On a brighter note, I was really excited when this months' Daring Cooks' challenge was revealed because one of my favorite bloggers, Valerie, whom i have followed for quite some time is the co-host! Valerie and Evelyne gave us many recipes for Pates to choose from and I went with a double-layered Vegetable Pâté (no pesto layer) and the Chicken Liver Terrine. Growing up in a Taiwanese household meant that chicken livers or any type of animal organs wasn't going to gross me out-- making AND tasting the Pâté was no problem for me! JLo also shared some with one of his friends and he told us that Pâté, or called "Pasztet" in Poland, is also very commonly eaten in Polish households. He said it tasted very much like the ones his grandmother makes! So thanks, Valerie and Evelyne, for sharing this awesome recipe with us!

Chicken Liver Terrine
Yields one 25 by 12,5 cm (10 by 5 inch) terrine or loaf pan
  • 1 tbsp duck fat, or butter
  • 2 onions, coarsely chopped
  • 300g (11 oz) chicken livers, trimmed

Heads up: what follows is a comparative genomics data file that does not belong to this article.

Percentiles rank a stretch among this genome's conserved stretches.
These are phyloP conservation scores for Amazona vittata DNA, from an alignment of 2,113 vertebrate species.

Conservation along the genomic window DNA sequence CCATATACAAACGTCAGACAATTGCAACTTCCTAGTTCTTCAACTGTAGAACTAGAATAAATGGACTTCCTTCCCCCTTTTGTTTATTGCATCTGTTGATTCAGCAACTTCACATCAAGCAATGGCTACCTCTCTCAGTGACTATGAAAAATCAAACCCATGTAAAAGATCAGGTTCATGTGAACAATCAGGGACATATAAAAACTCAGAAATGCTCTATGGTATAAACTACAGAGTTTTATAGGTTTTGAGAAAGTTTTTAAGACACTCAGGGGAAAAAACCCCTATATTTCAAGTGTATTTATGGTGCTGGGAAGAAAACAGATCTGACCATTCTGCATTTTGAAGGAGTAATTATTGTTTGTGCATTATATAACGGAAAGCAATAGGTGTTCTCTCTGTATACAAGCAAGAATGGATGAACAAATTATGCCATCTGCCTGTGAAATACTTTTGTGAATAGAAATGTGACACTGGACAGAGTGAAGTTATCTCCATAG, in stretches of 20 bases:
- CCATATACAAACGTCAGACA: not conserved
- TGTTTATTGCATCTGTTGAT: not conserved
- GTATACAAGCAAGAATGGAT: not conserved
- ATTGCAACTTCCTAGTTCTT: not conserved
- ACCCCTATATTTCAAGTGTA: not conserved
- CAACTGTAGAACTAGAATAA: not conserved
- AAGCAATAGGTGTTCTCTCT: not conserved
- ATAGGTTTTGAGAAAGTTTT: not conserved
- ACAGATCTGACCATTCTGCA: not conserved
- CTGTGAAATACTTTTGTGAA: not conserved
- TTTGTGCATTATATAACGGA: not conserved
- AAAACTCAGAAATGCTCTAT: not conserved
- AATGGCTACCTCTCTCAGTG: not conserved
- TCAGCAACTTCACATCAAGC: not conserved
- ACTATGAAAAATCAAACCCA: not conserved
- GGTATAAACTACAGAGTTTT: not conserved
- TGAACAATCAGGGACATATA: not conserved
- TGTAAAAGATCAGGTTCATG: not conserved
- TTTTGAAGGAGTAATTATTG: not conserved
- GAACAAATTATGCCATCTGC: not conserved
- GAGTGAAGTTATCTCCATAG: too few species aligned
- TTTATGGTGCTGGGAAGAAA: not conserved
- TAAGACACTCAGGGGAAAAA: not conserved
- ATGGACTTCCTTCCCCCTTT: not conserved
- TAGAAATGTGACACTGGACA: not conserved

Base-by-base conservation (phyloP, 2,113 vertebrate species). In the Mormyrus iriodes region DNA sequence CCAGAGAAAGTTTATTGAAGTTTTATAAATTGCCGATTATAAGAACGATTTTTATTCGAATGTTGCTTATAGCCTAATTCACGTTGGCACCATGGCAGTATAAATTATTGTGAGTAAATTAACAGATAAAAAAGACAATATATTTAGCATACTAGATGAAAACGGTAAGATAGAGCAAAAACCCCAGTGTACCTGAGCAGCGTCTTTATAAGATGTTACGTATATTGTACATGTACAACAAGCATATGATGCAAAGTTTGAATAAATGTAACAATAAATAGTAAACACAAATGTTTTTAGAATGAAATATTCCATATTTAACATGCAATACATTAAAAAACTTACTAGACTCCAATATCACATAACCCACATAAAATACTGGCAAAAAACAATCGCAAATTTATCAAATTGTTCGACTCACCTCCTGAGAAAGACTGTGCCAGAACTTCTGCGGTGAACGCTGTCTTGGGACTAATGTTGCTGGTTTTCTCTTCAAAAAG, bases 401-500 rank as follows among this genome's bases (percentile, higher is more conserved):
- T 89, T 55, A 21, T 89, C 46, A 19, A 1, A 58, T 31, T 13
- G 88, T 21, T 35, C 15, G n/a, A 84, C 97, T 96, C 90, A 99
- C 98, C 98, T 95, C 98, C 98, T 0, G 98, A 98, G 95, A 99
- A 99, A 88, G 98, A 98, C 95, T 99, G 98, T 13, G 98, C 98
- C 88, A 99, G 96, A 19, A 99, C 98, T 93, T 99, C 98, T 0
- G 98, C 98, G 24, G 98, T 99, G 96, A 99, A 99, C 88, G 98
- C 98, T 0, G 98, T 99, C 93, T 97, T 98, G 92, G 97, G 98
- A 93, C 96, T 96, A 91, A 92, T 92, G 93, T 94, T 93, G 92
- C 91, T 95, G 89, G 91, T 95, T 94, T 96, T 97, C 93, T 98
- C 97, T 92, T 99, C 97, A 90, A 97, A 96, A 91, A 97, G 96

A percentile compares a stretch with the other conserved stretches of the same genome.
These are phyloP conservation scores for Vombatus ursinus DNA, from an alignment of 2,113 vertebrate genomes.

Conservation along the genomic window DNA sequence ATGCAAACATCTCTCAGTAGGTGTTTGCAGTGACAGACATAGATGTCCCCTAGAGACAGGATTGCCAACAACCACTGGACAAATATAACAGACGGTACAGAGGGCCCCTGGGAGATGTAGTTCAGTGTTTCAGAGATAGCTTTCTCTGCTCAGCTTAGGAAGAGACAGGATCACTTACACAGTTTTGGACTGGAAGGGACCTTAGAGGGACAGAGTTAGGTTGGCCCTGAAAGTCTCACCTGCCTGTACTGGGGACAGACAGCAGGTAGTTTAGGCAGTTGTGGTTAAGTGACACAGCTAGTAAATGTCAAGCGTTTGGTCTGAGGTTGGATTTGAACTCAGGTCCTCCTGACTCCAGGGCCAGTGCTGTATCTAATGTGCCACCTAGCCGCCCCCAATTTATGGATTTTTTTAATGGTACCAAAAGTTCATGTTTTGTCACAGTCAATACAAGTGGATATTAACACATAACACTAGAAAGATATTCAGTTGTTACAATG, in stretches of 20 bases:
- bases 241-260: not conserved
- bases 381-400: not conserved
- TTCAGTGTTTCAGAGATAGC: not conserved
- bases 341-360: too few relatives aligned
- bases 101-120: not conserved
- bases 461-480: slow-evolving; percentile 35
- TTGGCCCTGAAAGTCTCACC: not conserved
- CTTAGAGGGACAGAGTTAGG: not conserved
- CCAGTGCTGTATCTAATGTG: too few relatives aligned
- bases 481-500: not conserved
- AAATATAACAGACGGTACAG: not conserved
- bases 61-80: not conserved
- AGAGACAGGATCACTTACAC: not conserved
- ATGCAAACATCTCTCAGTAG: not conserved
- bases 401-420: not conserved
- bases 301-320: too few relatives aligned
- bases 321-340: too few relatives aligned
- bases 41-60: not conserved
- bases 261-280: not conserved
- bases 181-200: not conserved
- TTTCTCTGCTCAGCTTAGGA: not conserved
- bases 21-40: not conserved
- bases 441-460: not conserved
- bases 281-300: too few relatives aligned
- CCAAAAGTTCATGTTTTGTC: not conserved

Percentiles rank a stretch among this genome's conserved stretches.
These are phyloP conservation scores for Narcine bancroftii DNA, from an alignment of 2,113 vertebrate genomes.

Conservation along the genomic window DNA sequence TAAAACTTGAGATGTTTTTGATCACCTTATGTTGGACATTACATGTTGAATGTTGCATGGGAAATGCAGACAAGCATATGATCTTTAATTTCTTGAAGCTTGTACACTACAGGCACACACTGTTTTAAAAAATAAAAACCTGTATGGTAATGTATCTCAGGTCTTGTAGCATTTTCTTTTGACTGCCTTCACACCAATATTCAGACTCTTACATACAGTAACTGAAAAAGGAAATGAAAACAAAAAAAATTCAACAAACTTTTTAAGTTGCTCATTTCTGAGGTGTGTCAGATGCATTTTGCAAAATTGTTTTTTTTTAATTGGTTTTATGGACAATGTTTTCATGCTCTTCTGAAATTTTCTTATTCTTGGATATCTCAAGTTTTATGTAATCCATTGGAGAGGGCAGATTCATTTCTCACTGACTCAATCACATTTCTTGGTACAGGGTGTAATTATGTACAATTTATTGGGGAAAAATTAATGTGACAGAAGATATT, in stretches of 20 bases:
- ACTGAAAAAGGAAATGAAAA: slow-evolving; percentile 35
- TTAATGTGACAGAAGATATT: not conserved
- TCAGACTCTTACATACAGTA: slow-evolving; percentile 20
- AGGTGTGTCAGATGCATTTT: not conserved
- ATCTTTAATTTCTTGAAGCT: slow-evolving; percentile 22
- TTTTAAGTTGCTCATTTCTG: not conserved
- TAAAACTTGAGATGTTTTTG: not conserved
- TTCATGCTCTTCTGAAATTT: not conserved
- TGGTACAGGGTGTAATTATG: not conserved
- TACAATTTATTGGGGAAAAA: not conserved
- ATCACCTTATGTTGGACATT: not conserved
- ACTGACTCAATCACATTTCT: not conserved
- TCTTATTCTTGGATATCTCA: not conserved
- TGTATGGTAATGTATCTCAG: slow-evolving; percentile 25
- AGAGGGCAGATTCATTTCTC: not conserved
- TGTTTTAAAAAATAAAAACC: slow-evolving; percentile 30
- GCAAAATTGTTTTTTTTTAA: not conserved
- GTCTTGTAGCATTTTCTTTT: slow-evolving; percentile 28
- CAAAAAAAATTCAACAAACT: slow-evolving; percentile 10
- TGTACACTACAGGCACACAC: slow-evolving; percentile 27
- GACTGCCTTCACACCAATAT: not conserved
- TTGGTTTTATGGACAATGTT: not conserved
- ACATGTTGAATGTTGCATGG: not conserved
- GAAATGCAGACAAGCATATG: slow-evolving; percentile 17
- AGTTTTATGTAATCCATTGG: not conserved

• 3 tbsp brandy, or any other liqueur (optional)
  • 100g (3 1/2 oz, 1/2 cup) smoked bacon, diced
  • 300g (11 oz) boneless pork belly, coarsely ground
  • 200g (7 oz) boneless pork blade (shoulder), coarsely ground (or ground pork see note below)
  • 2 shallots, chopped
  • 1 tsp quatre-épices (or 1/4tsp each of ground pepper, cloves, nutmeg and ginger is close enough)
  • 2 eggs
  • 200 ml (7 fl oz, 3/4 cup + 2 tbsp) heavy cream
  • 2 fresh thyme sprigs, chopped
  • Salt and pepper
    NOTE: If you cannot find ground pork belly or blade, buy it whole, cut it into chunks, and pulse in the food processor. You can also replace the pork blade with regular ground pork
  1. Preheat oven to 200ºC (400ºF, Gas Mark 6).
  2. Melt the fat or butter in a heavy frying pan over low heat. Add the onions and cook, stirring occasionally, for 5 minutes, until softened. Add the chicken livers and cook, stirring frequently, for about 5 minutes, until browned but still slightly pink on the inside [picture 1].
  3. Remove the pan from heat. Pour in the brandy, light a match and carefully ignite the alcohol to flambé. Wait for the flames to go out on their own, carefully tilting the pan to ensure even flavoring [picture 2]. Set aside.
  4. Put the minced pork belly and blade in a food processor, then add the onion-liver mixture and the chopped shallots, and pulse until you obtain a homogenous mixture – make sure not to reduce it to a slurry [picture 3, 4].